Compliments need to be paid where they need to be, and that’s where I talk about the plot. It’s actually not too bad. In fact, it’s pretty damn inventive. While The Original Series is about exploring new worlds, this movie takes it to the next level by showcasing something truly unknown, or at least getting a closer look at it than TOS did.
And genuinely, this is a brilliant social commentary that actually is relevant today. After all, what is V’Ger? A system made of machines and technology. It’s a visually stunning, advanced system with every ounce of intelligence available. However, in practice, it’s a removed, callous system, and it seems to have no knowledge of how to emote. Yet, it does, as, according to Spock, it seems to have one question… “Is this all that I am?” It seems to want to be accepted, but doesn’t know how to comprehend emotion. Wasn’t that what TOS was about? Kirk trying to balance the most logical decision with the most humane/emotional decision? This takes that plot to the meta level.
Also, while at first, it seems simple to call V’Ger a child, technology as we know it – computer science – was in its relative infancy. Even today, the modern computers are still a long way off – at best – from trying to balance logic and emotion. Computers don’t really know the motives of humans – they can try and replicate, but don’t genuinely comprehend. And what will the consequences of technological development be?
It’s a shame, however, because outside of Spock, character development is rather thin, as mentioned above. Thus, we don’t really care if Ilia is taken over by V’Ger, or what Decker’s reaction to the whole scenario (read, having his ship taken by a decorated captain) is. Therefore, the plot has less impact.
Another problem? TOS did it already. This is practically a “remastered/expanded” version of the episode “The Changeling.” It’s not a perfect episode, but “Changeling” is a more entertaining look at the idea. Why? Because it has enough fun while doing so. It introduces these grand ideas, yet doesn’t seem overly pretentious about it – there’s a sizable amount of action in the episode. The episode doesn’t turn into an action show, but it’s not an overtly cerebral affair that could alienate the casual viewer.
I get what they were trying to do with The Motion Picture. I get it. Star Trek was about ideas and philosophy first. However, action was appropriately used to try and get the viewers of the TV show hooked. I do give the movie credit for focusing on their ideas. Still, for an original motion picture, you need to get a balance right – make a brilliant film that can communicate grand ideas, while giving something that a general audience can enjoy.
TMP didn’t do a good job at balancing – the special effects are too obtuse, the character development too acute, and the action relatively inconsequential, for it to be considered a top-tier Trek film. It didn’t capture what made TOS stand out – TOS was cerebral while being fun at the same time. Again, I’m not saying that a film has to go at breakneck speed – ironically, a technique that JJ Abrams took thirty years later. But this film went a bit too far in the other direction, with not enough to back it’s direction up.
I will say, though, that there is a hint that they at least tried. And it is a shame – a few edits would’ve made this a better film. Of course, without the lukewarm reception of this film, we probably wouldn’t have gotten The Wrath Of Khan.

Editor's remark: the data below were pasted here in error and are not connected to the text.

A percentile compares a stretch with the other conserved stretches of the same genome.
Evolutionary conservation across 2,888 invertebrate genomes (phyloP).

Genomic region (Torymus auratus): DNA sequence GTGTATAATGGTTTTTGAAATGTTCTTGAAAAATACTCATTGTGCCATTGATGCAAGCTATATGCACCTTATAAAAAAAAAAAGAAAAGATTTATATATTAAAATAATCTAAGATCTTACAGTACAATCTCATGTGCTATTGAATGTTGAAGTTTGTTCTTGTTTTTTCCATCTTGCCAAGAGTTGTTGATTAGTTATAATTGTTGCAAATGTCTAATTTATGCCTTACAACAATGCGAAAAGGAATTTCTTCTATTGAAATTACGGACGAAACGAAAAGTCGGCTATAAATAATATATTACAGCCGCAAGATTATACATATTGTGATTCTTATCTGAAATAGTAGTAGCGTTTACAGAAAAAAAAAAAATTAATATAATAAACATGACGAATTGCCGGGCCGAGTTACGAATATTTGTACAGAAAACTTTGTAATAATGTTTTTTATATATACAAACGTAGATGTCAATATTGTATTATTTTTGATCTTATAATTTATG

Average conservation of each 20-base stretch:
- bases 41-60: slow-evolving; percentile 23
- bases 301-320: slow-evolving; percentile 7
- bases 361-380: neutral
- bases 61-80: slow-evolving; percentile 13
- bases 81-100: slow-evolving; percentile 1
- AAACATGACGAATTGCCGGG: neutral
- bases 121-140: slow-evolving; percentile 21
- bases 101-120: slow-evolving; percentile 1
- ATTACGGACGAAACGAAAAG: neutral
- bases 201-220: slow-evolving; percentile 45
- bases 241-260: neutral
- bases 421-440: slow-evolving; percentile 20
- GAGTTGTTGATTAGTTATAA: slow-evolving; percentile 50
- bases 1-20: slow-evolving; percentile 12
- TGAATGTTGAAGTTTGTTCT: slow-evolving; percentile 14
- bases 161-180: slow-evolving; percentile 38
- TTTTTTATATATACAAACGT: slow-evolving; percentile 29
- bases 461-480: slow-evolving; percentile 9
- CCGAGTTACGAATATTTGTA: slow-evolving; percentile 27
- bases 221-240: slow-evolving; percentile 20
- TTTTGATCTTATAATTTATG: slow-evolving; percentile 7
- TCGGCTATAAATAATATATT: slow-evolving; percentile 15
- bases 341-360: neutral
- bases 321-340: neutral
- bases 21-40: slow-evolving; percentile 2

- This movie was actually conceived as a TV pilot – Star Trek: Phase II. It was supposed to be the flagship program for the Paramount Television Service. It would’ve aired once a week, and the inaugural slate would’ve been Phase II, followed by a movie. The network was aborted after few ad slots could be sold, and Phase II was reworked as TMP.
- Seventeen years later, Paramount did something similar – launching the United Paramount Network (UPN), with Star Trek: Voyager being the centerpiece of the network’s schedule. Worth noting that the pilot of Voyager reached 22 million viewers… and the UPN never saw ratings close to that high again. The network effectively sold out to the WB eleven years after that.
- As I mentioned above, the “quiet special effects scene” technique can be successful if used in limited doses. Take, for example, Star Trek II: The Wrath of Khan. The scene where the Reliant and the Enterprise battle in the Mutara Nebula starts with just shots of the two ships flying around, hunting for each other, does seem like a long special effects shot. However, there, it was used to build up tension, was a (relatively) one-off scene, and actually had a purpose other than to show off how much cash was sunk in special effects. Oh, by the way: Wrath of Khan had less than a quarter of TMP’s budget, and despite making less money at the box office, made it’s budget back 8x over. TMP? Only 3x over.
- Honestly, if you want a film that actually did this more successfully, try Wall-E. It’s gives a good commentary on the potential consequences of computers – not understanding the emotional aspect in favor of logic and stored information. And it’s a fun film – the characters, robot and human, are developed in a great way.
- Unrelated note: “A Tale of Two Stans”? Thirty. Minute. Long. Episode. No commercials. Next Monday (July 13th), on DisneyXD, at 8:30 PM. Please watch it live.
“This… simple feeling… is beyond V’Ger’s comprehension.”
Before you ask, yes, the Trek fandom had a field day with that scene. However, it shows that, as much as we see Spock as distant and aloof, he actually does have emotional connections, most of all being a genuine connection (friendship or otherwise) with his captain. It is a beautiful mark of character development that wound up foreshadowing Wrath of Khan.
Least Favorite Scene: What was with the romantic subplot between Ilia and Decker? They all tie for worst – we don’t really care for these characters. Had there been just one character to focus on, there would’ve been more development.